Hi Celestia, thanks for your comment. SearchLock is not tracking your searches, but the sites that you visit after clicking the results may have tracked the page you visited. Then, when you visit another page at a different site, those same products appear there as well. This is called retargeting, and many sites do it nowadays. If you would like to prevent this from happening, I recommend installing uBlock, AdBlock, or Ghostery in addition to using SearchLock. Hope this helps! -Aaron

  • June 15, 2016 at 5:45 pm

    Thanks for the info about uBlock, AdBlock, or Ghostery. I’m going to add those also.

  • July 24, 2016 at 12:53 am

    Searchlock is a vital part of online privacy….people are always concerned about privacy then give it up by voicing their thoughts,the online equivalent would be entering data…….learn to keep your thoughts to yourself, you have 2 ears and 1 mouth for a reason…..whatever you do seek wisdom…don,t let the internet follow you around like a private investigator….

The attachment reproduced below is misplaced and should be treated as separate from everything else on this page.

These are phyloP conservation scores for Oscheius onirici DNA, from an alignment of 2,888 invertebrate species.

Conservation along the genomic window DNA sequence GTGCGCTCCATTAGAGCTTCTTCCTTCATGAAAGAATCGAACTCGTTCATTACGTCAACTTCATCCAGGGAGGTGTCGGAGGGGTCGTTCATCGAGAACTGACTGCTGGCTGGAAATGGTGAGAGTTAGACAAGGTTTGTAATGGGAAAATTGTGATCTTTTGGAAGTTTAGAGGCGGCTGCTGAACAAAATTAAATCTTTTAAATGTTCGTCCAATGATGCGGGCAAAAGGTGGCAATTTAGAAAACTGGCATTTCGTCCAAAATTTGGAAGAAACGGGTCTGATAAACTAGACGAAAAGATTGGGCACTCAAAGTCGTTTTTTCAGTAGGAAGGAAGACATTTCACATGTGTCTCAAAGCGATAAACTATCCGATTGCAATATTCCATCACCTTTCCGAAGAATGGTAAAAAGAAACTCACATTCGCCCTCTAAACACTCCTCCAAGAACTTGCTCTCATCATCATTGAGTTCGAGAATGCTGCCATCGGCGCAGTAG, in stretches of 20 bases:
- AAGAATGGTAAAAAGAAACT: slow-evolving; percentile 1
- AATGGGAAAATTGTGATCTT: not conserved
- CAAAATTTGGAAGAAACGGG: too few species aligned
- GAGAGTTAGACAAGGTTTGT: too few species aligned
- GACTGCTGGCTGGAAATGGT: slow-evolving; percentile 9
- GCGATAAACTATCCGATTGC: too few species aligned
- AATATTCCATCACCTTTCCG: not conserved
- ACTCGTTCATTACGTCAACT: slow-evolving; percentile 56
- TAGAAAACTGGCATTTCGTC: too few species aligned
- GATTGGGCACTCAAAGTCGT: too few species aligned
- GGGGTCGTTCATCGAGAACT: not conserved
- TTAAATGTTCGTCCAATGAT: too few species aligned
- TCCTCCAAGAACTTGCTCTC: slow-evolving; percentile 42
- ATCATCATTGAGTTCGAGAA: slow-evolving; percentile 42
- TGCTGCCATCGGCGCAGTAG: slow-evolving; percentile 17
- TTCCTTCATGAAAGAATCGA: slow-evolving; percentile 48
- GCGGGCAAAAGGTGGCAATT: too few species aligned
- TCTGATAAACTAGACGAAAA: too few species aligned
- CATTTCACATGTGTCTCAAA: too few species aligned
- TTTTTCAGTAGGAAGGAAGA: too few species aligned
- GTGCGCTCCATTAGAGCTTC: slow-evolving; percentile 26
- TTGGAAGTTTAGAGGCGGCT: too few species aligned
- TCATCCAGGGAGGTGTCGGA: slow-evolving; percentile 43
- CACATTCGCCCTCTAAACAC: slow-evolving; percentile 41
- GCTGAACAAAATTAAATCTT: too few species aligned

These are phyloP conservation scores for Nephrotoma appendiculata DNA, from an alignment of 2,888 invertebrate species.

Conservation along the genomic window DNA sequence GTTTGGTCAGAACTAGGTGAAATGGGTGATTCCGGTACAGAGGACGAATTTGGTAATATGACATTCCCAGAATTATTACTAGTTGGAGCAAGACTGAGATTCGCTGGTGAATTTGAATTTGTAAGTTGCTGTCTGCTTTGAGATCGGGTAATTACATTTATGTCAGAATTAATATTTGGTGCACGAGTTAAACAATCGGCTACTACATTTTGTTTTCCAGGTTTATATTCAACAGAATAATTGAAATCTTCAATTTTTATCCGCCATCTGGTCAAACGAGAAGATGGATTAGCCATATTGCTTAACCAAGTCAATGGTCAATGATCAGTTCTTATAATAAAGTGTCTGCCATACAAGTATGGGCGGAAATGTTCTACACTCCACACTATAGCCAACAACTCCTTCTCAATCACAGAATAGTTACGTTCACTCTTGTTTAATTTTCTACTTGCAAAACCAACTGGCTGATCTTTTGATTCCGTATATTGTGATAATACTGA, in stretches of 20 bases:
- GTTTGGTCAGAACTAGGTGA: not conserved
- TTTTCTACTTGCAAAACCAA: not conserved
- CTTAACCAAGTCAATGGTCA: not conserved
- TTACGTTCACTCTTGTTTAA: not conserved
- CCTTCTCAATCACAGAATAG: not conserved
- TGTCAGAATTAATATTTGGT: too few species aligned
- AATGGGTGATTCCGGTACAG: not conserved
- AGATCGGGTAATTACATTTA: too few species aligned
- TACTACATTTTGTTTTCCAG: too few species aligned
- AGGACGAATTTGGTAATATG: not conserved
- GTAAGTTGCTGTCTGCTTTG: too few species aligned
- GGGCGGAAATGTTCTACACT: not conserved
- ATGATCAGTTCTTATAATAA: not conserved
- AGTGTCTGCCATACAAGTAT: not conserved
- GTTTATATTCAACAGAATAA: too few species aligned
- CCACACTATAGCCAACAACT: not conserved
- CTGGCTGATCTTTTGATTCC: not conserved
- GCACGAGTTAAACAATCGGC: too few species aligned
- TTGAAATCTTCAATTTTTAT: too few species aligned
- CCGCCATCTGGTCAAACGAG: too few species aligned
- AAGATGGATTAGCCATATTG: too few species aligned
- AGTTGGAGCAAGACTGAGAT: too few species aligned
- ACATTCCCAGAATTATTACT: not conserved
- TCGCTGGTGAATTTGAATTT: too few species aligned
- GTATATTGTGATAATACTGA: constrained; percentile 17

• July 24, 2016 at 2:31 am
    Permalink problems here all is explained in you previous does what it says on the tin..thanks for a great addon.

    Thanks and good luck with the work.
    Regards Mitch

  • August 17, 2016 at 1:38 pm

    Here it is August 17, 2016; and it continues to seem everybody that has a personal computer these days are have a fillibuster of a worry about privacy concerns over their website internet searches. I’ve seen numerous sites trying to retail their own brand of privacy software and saying SearchLock is malware. Since 911 federal government security agencies have gone lunatic fringe over their own security issues from global professional hackers. Bottom line virtually nothing over the internet cyberspace is private anymore. The safest way to stay somewhat privacy free is to not own a computer.